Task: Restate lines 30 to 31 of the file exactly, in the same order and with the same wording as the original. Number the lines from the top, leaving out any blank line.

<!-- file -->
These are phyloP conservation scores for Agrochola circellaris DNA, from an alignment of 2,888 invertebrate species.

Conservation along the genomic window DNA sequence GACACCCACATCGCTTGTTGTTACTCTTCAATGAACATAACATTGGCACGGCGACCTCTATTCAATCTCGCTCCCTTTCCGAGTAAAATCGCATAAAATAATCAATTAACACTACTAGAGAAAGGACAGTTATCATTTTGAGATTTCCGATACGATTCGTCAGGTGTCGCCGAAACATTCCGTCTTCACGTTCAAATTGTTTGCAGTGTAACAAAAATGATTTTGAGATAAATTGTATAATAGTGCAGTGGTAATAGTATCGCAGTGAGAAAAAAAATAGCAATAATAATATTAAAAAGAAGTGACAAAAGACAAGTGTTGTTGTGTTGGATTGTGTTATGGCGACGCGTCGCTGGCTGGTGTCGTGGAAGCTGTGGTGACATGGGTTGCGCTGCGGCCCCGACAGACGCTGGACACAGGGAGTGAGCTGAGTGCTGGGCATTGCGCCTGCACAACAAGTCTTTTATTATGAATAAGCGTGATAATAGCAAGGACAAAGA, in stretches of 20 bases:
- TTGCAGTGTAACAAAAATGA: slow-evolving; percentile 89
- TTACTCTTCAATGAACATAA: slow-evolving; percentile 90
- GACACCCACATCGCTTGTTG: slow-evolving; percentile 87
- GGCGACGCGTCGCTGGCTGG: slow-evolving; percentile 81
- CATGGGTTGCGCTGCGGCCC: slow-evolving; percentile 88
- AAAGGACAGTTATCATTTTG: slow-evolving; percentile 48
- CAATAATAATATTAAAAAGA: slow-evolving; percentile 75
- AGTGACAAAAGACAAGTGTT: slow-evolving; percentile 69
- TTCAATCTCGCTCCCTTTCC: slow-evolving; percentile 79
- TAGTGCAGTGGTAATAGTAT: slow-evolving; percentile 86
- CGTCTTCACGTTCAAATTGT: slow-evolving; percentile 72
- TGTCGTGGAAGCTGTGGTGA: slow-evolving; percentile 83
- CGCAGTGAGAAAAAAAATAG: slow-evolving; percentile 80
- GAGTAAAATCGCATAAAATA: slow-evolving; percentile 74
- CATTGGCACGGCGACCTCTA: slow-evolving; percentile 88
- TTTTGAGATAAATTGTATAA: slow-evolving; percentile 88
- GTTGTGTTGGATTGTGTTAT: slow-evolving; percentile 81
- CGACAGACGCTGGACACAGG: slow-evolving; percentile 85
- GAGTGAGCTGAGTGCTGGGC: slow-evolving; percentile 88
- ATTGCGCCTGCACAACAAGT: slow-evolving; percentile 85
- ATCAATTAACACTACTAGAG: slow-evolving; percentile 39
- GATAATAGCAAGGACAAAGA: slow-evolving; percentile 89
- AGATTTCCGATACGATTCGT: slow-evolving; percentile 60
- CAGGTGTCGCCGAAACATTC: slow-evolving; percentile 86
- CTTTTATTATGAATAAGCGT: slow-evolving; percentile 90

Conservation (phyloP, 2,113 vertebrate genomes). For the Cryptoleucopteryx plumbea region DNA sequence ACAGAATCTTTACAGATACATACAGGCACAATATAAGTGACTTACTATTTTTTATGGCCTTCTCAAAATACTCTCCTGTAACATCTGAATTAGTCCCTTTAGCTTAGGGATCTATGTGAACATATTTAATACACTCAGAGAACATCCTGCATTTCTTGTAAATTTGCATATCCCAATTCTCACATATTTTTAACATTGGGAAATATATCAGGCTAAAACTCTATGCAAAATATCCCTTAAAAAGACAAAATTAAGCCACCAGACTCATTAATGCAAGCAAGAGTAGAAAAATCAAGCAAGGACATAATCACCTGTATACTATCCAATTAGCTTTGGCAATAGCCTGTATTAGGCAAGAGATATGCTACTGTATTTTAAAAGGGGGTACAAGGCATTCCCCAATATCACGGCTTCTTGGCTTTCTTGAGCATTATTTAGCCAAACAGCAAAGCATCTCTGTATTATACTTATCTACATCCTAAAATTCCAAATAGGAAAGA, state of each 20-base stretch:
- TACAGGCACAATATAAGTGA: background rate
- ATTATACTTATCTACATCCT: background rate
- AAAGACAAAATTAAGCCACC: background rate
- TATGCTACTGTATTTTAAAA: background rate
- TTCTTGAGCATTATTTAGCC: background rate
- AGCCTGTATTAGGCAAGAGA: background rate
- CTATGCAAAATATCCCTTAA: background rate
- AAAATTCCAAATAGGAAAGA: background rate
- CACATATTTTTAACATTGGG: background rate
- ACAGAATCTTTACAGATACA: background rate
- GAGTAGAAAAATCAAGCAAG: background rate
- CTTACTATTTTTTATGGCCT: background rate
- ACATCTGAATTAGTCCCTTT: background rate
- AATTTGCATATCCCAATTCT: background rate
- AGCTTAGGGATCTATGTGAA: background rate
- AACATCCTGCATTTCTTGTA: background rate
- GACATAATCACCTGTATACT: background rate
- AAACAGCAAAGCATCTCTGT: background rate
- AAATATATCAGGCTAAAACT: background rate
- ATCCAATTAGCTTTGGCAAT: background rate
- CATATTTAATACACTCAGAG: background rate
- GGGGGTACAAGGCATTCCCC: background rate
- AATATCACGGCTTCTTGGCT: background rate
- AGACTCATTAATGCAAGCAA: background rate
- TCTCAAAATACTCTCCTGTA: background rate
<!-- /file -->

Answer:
- ATTATACTTATCTACATCCT: background rate
- AAAGACAAAATTAAGCCACC: background rate